I would like to highlight that 2015 has been named the European Year for Development, the first ever European Year to look at what Europe does outside its borders and focus on external affairs. By encouraging debate and exchanges of views between citizens and policy makers on development policy we want to raise awareness on how our work is making a difference in some of the world’s poorest countries. More awareness will in turn mean more support for development policy. And this is what we need. ODA is only a tiny part of what is needed to eradicate poverty; we need more support from more partners (public and private). We also need to think about innovative ways of financing.
How does development relate to peace and security in Eastern Europe, the Middle East and North Africa?
Development cooperation is in many respects very much a conflict prevention and peace-building effort because no sustainable development is possible in a country threatened by internal insecurity, crises and conflicts – and development helps to reduce many of the factors that can exacerbate political instability and unrest. That is why we focus a lot on fragile and conflict affected contexts, knowing that that can have – in turn – a major impact on both migratory pressures and on security environments in developing countries. For example, in 2012 the EU disbursed 53 % of its development resources for fragile and crisis countries. In the coming years, the European Commission will maintain this focus, with an increased effort on conflict sensitive programmes, especially in the security and justice sectors. Development cooperation can also be vital in counter-radicalisation efforts and the prevention of violent extremism. For example, we are working with NGOs on important anti-radicalisation programmes, run by NGOs, in countries like Pakistan, Indonesia and Somalia.
How do you intend to make EU members act in a more harmonised way?
The EU is the largest donor in the world and we aim also to be the most efficient. We work hard to maximise the impact of aid and improve effectiveness of our aid by cooperating with our partners on the ground. In this regard, we are increasingly carrying out joint programming with EU member states. This means that we assess challenges in a developing country together and prepare a common framework for our work. Joint programming is currently at work in over 20 countries worldwide.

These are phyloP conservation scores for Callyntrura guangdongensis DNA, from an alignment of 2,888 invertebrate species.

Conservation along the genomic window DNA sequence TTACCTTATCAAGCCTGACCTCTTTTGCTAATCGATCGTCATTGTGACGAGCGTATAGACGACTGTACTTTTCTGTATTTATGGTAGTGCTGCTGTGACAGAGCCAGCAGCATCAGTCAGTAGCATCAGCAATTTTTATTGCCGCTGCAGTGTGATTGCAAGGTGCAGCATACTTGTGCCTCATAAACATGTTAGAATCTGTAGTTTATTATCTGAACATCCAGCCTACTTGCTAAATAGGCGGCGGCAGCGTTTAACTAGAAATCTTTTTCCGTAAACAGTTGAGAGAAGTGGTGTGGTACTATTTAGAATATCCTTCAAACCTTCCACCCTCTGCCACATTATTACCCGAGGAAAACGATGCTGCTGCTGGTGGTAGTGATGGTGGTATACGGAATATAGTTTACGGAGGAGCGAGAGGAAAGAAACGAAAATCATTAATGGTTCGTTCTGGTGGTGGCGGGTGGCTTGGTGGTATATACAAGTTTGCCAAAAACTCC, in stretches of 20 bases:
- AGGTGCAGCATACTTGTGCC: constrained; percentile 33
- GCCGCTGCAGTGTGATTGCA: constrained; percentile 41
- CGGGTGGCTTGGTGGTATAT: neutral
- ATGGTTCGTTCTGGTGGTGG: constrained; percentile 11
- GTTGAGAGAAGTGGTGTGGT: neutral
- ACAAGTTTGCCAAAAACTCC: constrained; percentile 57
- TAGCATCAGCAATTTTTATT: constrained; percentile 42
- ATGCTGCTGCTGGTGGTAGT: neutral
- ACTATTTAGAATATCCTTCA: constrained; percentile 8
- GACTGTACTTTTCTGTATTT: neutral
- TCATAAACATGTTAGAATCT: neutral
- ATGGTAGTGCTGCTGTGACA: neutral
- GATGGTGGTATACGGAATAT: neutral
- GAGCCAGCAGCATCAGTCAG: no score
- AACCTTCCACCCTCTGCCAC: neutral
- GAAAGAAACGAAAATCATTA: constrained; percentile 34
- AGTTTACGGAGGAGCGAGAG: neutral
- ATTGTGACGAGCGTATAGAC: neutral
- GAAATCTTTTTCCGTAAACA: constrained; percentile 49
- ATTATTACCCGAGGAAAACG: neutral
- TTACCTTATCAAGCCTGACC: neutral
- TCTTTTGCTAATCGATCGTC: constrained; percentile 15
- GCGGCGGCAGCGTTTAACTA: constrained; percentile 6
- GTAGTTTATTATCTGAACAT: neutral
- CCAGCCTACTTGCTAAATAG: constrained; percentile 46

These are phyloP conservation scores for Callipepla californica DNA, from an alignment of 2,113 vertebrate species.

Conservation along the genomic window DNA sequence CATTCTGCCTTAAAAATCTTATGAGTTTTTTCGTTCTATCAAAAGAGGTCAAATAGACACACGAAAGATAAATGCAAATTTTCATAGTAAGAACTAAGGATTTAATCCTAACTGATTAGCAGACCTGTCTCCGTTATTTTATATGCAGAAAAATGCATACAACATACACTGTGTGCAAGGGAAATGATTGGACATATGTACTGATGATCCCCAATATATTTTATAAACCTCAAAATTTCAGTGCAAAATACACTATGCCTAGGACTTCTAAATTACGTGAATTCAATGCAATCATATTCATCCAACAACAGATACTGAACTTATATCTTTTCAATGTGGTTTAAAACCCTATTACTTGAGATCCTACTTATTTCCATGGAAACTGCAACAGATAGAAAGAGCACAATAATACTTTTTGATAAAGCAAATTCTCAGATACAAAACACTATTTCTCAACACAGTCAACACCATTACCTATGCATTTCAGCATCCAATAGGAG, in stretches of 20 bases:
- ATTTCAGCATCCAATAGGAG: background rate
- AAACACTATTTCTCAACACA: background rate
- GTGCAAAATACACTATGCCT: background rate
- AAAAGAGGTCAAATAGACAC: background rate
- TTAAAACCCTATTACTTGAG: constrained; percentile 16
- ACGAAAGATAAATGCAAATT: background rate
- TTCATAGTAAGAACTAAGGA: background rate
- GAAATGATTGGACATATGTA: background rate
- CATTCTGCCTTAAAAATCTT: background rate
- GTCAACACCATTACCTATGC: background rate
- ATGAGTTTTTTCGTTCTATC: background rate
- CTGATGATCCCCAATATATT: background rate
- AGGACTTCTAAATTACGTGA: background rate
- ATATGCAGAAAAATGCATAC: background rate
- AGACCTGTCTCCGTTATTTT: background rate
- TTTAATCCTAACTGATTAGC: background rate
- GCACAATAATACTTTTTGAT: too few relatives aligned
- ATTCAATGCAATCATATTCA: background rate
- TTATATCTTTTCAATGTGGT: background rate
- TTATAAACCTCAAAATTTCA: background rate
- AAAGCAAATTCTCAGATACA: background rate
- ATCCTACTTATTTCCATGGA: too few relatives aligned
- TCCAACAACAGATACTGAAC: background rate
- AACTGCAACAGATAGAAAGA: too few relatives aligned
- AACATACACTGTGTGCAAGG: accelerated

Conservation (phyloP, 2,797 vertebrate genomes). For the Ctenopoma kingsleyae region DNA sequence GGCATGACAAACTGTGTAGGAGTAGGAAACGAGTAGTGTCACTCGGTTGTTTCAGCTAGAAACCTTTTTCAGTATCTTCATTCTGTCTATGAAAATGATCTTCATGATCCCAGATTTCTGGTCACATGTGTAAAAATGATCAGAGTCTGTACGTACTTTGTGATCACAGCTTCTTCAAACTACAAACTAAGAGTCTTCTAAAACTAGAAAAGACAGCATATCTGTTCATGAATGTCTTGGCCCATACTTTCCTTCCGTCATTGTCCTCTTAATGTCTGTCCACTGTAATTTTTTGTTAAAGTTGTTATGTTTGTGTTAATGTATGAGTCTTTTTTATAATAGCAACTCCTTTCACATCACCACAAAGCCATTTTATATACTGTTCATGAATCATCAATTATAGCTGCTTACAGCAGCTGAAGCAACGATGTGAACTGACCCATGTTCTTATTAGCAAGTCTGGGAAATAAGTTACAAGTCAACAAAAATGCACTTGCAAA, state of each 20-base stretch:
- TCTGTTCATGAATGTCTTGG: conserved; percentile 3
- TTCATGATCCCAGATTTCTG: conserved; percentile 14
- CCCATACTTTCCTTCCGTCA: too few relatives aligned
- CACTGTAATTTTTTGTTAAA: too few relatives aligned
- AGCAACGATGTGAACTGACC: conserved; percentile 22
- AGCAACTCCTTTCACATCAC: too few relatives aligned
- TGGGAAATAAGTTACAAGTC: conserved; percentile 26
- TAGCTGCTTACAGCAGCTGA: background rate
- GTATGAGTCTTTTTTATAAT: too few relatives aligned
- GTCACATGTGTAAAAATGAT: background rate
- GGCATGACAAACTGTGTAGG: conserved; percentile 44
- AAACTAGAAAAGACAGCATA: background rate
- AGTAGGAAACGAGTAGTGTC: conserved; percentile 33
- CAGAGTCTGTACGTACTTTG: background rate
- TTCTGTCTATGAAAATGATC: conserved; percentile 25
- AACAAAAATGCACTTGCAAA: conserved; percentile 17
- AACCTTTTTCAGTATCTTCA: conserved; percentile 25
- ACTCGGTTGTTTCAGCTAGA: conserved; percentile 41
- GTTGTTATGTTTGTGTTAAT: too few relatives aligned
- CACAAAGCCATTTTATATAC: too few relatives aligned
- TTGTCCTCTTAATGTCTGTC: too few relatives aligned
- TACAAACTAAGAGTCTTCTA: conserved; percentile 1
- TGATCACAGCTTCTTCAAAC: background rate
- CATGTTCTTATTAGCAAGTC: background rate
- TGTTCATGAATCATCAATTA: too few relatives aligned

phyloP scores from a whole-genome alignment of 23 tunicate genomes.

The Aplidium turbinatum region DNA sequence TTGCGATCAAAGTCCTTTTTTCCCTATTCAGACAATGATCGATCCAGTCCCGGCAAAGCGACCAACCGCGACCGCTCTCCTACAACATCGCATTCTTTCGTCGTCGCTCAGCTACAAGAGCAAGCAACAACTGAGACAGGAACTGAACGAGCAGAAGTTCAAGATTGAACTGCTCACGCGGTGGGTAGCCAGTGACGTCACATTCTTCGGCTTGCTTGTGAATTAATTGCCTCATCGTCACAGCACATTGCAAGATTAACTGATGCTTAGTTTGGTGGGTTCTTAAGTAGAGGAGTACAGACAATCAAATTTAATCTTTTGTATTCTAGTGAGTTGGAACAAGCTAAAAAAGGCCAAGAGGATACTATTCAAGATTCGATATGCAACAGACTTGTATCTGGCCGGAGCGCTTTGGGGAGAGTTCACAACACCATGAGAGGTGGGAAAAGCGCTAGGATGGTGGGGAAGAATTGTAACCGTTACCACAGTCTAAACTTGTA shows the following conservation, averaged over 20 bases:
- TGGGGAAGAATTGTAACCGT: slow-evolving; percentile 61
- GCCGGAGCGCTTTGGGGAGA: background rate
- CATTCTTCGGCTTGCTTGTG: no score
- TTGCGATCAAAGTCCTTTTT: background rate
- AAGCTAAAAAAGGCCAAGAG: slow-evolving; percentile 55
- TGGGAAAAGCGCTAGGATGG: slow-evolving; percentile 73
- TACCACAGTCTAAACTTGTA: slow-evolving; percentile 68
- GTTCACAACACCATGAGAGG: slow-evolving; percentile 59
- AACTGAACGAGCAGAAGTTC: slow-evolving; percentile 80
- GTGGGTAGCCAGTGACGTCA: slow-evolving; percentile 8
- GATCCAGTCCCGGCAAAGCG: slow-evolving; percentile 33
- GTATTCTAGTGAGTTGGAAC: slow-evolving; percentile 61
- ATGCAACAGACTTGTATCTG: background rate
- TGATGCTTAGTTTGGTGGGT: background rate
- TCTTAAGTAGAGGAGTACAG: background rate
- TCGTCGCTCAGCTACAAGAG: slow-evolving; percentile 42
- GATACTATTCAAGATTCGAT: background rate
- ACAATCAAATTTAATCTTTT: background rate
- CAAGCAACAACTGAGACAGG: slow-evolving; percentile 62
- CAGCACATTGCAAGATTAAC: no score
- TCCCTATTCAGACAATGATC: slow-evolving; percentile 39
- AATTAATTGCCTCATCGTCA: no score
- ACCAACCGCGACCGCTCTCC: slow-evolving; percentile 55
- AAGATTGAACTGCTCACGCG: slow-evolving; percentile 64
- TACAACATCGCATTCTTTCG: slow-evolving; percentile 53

Civil-society organisations complain that the EU’s policies on trade and migration are undermining its development programmes. Do they have a point – and can you do something about it?
The European Commission is fully committed to ensuring full consistency of its policies with development objectives. We are promoting an open and fair global market and setting an example by being the most open one to developing countries. The EU has simplified its rules of origin and enhanced information to countries most in need on how to access its market. Trade policy has great potential, but it is not a magic wand. It requires accompanying measures and careful anticipation of what the transition from protected to open trade regimes implies for the most fragile economies. EU trade policy has positively impacted development, and we remain dedicated to our commitment to support our developing partners get the full advantages of these positive effects. An open trading system has enabled many countries, in particular emerging economies, to boost their exports and thus enjoy sustained rates of GDP growth. While this helped to lift hundreds of millions of people out of poverty, not all developing countries have enjoyed such gains. Least Developed Countries (LDCs) in particular remain marginalised in global trade. We want to make sure that the growth and development achieved are increasingly inclusive and sustainable.